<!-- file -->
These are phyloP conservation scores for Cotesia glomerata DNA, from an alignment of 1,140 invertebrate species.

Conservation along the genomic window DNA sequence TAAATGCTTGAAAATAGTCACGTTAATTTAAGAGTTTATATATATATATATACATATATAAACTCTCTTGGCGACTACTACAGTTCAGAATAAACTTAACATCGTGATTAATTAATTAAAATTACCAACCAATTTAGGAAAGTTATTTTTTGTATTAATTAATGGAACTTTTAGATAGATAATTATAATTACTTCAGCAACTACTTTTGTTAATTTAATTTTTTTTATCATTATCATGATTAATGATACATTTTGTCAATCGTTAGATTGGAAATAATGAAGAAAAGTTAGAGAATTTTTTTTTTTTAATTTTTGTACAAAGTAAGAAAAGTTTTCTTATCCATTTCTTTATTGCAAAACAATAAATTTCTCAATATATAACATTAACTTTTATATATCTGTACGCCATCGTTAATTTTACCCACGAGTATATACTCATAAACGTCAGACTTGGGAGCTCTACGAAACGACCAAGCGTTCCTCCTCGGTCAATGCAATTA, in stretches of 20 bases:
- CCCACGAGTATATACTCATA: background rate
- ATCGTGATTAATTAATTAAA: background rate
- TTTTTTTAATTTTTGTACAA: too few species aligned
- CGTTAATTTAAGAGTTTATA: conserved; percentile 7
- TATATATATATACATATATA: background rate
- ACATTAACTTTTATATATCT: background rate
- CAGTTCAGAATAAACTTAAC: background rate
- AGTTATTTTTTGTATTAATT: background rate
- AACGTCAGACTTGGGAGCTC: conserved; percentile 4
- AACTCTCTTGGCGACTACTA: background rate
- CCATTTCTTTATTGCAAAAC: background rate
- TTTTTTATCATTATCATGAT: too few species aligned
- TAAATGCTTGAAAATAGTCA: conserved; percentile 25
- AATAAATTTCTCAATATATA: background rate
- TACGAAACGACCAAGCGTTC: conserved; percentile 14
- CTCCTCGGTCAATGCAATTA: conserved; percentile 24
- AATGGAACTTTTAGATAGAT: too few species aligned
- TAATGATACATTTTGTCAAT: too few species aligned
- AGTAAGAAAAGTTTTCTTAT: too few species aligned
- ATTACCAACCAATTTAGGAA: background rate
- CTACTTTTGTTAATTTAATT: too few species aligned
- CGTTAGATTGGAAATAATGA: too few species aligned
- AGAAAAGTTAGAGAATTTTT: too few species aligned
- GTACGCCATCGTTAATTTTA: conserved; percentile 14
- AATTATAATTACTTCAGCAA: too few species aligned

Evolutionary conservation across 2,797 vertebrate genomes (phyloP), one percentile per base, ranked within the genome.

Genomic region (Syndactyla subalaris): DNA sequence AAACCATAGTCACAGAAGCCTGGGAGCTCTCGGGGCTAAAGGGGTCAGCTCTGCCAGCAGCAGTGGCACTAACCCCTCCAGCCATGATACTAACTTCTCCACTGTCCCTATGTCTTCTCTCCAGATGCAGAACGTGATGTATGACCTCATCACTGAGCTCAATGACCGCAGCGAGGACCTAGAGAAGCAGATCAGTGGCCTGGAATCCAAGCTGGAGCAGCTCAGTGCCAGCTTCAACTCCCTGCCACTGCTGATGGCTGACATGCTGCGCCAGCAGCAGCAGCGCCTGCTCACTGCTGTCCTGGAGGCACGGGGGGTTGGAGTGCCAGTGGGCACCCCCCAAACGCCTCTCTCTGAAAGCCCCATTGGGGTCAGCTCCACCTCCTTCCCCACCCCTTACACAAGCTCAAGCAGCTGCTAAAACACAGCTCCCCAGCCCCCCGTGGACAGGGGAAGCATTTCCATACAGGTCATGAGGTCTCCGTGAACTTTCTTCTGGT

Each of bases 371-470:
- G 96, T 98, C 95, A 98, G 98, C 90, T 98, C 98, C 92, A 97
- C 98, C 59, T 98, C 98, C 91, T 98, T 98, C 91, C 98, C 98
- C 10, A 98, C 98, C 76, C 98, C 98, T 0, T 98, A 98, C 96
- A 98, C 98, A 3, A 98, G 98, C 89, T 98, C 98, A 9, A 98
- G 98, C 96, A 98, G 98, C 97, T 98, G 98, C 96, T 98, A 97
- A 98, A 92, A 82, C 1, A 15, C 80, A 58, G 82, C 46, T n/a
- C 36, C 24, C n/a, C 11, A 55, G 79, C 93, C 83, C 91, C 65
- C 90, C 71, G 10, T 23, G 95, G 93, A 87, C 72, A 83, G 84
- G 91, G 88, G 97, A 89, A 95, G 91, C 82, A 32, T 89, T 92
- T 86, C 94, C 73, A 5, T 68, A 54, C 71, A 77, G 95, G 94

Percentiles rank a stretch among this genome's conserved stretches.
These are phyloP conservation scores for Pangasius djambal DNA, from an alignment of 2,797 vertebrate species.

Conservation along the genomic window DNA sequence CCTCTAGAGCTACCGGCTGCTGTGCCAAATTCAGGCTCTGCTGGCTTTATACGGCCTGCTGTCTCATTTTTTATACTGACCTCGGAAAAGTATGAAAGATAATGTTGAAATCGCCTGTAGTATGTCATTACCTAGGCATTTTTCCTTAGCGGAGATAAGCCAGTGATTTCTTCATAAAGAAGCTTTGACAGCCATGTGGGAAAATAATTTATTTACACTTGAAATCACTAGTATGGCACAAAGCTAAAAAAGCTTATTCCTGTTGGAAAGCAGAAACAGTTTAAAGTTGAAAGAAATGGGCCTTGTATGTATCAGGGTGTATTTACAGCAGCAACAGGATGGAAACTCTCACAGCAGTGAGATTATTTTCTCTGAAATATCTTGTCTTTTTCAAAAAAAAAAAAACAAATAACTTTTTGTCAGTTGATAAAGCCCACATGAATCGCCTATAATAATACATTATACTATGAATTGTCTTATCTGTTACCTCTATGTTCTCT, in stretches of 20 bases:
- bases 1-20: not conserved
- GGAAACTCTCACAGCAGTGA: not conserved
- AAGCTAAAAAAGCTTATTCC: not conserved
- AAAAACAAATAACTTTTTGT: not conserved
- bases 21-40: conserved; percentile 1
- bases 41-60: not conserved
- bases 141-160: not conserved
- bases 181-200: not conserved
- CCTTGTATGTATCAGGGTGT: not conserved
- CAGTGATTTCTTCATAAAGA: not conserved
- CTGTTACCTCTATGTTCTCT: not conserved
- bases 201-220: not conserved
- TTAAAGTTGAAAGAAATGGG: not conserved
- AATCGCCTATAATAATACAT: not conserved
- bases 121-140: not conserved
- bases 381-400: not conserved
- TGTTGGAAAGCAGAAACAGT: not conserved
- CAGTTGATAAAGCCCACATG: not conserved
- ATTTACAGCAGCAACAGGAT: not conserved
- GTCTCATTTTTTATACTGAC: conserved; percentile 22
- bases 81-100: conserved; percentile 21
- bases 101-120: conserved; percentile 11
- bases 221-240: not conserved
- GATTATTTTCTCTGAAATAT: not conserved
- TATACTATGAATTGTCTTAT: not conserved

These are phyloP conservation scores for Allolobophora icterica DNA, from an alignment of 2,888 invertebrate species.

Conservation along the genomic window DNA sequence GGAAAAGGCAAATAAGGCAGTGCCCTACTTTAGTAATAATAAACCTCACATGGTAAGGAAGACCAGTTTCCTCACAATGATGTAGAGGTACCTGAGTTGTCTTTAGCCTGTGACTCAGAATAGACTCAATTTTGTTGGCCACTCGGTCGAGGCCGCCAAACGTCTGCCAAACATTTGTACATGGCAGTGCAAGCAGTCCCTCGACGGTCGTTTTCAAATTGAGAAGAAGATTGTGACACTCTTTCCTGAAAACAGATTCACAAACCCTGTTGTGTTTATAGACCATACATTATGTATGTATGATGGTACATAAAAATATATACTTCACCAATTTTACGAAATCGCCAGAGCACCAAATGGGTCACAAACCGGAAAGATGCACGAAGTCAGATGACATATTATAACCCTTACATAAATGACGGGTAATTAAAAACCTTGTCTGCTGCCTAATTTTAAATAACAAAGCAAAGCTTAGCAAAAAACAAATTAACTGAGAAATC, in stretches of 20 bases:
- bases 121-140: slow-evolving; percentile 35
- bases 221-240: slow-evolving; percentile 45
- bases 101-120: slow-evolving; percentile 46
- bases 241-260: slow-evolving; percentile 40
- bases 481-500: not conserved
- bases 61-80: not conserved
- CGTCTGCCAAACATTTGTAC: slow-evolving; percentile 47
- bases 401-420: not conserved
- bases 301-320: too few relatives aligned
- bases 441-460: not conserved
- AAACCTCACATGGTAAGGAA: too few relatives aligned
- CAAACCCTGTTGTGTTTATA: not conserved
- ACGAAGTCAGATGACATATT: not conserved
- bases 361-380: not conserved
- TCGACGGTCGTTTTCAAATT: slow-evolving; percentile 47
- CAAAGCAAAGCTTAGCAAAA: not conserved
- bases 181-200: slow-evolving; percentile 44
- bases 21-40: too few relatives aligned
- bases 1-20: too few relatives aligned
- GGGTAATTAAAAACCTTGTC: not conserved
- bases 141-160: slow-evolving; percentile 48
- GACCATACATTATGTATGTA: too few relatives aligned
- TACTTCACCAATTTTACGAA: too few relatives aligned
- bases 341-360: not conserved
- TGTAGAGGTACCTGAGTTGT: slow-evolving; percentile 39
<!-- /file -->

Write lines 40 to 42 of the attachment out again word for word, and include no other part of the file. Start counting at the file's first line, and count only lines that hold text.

- T 86, C 94, C 73, A 5, T 68, A 54, C 71, A 77, G 95, G 94

Percentiles rank a stretch among this genome's conserved stretches.
These are phyloP conservation scores for Pangasius djambal DNA, from an alignment of 2,797 vertebrate species.